The Club of the metalworkers’ trade union, which became the first workers’ club in the Russian Empire, was built in the 1900s by the architect Iliodor Zagoskin. It was built with the funds provided by the plants workers; primarily, the locomotive construction plant, now called Malyshev Plant.
In 1905, the revolution of workers was ongoing in Kharkiv: the plant workers were campaigning for eight-hour working days instead of the twelve-hour shifts. A few years later, the workers began to open activity clubs and to construct facilities for spending their leisure time together. Therefore the Metalworkers Club (now Palace of Culture “Metalist”) was designed with numerous rooms for activity clubs, a theatre, and a library.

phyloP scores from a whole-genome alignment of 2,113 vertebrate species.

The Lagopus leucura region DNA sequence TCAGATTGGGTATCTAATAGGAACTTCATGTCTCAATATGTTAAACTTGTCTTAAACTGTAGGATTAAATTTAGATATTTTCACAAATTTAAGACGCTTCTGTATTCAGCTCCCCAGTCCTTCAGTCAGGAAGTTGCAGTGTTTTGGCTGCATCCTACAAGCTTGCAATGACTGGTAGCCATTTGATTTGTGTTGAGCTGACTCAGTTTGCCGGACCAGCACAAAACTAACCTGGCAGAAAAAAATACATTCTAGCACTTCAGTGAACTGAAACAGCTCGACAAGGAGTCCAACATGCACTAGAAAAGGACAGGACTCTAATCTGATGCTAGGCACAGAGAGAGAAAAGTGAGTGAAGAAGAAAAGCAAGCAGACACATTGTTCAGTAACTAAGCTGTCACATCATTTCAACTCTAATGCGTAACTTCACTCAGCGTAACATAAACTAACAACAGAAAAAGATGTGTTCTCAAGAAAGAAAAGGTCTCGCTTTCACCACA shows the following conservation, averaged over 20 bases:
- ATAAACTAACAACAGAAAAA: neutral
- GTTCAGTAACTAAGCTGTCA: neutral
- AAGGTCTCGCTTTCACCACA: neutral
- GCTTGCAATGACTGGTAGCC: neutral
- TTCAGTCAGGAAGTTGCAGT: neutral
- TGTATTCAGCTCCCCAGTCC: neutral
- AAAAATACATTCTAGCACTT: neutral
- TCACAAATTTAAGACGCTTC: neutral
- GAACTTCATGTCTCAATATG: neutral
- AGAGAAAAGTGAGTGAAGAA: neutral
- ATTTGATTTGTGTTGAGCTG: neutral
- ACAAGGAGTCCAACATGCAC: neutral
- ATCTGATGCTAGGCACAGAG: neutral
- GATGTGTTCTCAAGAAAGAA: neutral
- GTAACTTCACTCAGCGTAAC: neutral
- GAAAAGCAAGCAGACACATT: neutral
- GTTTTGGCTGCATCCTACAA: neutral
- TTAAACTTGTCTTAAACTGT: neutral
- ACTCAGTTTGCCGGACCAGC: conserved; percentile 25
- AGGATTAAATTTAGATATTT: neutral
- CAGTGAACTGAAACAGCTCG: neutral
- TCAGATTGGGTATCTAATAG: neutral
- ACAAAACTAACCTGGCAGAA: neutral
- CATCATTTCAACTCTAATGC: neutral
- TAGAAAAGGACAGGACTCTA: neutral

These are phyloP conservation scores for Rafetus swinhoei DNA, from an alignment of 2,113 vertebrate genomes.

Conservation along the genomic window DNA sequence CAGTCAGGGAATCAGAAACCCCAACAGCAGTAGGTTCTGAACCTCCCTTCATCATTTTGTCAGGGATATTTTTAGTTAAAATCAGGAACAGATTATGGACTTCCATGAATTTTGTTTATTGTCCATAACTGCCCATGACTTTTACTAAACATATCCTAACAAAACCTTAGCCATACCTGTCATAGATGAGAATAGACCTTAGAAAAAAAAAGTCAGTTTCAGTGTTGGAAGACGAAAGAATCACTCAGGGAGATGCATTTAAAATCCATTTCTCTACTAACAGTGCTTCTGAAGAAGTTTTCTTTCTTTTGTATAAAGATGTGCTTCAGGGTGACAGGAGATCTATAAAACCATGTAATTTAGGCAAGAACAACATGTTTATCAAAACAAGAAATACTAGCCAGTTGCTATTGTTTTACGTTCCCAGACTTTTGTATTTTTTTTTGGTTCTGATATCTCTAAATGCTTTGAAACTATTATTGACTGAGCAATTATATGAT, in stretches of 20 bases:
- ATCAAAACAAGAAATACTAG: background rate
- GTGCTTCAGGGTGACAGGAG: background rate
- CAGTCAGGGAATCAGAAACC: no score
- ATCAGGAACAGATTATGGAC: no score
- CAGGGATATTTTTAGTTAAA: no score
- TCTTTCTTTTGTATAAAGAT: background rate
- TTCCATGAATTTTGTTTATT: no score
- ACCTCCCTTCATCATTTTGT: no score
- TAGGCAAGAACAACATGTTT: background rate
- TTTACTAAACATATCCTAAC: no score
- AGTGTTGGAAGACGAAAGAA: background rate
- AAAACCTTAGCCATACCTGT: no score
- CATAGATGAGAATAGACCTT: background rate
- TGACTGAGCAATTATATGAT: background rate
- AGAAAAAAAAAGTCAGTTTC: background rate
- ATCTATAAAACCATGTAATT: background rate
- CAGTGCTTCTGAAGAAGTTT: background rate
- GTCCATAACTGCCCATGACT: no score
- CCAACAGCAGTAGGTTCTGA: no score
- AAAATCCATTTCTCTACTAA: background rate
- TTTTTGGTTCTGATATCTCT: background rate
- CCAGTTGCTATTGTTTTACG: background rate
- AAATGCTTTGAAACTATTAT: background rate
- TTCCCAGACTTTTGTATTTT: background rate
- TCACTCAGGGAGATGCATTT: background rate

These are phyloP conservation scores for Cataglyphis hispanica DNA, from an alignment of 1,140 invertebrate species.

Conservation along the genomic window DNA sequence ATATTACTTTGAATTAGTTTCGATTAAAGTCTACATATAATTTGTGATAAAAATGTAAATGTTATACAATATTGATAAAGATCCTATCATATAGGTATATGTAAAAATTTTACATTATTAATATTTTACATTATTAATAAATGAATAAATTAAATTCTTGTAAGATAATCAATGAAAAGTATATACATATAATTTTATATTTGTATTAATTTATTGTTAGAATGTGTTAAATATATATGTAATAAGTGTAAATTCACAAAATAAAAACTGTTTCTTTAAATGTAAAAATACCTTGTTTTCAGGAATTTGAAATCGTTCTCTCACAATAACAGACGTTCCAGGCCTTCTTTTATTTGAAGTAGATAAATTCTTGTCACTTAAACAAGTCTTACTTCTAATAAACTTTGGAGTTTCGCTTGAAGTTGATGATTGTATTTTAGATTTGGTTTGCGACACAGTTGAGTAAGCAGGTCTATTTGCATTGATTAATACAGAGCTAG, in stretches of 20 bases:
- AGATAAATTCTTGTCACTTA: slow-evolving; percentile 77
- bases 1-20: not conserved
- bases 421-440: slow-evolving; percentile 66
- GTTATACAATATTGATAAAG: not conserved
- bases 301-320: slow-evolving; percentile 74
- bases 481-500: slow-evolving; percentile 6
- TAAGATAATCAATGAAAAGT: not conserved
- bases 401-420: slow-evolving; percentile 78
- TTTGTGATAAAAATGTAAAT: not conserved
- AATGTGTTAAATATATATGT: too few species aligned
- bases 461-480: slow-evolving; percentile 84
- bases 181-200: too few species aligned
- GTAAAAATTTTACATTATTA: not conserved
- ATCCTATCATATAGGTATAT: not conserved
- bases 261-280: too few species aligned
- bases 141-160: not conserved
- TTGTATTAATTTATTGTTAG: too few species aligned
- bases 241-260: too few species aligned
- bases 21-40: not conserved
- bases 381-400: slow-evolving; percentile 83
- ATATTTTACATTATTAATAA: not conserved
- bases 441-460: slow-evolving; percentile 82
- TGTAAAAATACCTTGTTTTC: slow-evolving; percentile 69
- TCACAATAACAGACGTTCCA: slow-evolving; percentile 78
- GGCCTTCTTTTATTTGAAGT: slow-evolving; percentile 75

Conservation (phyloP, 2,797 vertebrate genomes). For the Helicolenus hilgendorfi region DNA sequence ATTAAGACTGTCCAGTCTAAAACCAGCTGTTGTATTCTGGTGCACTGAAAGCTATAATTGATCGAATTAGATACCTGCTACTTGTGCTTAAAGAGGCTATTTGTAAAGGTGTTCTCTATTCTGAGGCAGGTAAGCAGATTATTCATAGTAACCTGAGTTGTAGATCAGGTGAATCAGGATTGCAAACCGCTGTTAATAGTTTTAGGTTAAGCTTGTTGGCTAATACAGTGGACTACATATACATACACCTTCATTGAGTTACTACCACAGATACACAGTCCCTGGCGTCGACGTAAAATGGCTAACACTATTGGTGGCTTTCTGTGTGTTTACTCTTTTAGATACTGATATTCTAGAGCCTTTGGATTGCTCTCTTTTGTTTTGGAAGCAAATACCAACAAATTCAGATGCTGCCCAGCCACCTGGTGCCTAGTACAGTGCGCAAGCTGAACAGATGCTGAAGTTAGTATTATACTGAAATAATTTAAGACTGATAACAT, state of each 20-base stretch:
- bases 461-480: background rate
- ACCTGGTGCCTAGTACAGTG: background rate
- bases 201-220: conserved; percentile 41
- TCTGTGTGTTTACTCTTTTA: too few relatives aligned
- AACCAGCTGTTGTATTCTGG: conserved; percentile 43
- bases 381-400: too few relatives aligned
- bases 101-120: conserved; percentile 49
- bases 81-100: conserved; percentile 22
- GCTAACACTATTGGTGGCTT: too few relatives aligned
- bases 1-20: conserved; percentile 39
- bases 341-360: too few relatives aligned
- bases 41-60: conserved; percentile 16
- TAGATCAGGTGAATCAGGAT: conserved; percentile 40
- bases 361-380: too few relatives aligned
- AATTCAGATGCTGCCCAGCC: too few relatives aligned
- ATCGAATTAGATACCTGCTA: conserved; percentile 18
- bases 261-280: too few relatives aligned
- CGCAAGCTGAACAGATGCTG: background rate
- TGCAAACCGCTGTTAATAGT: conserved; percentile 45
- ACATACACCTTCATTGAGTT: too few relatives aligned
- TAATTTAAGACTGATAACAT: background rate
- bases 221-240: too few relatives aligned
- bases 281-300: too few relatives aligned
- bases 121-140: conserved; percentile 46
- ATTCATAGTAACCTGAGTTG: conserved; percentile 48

A Kharkiv architect Oleksii Beketov reconstructed the building in 1923. The original red brickwork was plastered then, and the building’s exterior changed entirely, while its function remained the same.
According to Ievgeniia Gubkina, an architect and an architectural historian, the chase of progress quite often endangers heritage sites nowadays. These sites require restoration and reinterpretation, which all take time. The Palace of Culture “Metalist” sets an example of the existing problems with restoration in Kharkiv and in Ukraine in general. There is a lack of expertise in this area, and according to Ievgeniia, this may cause loss of authenticity for those buildings — as the time passes, they become impossible to restore.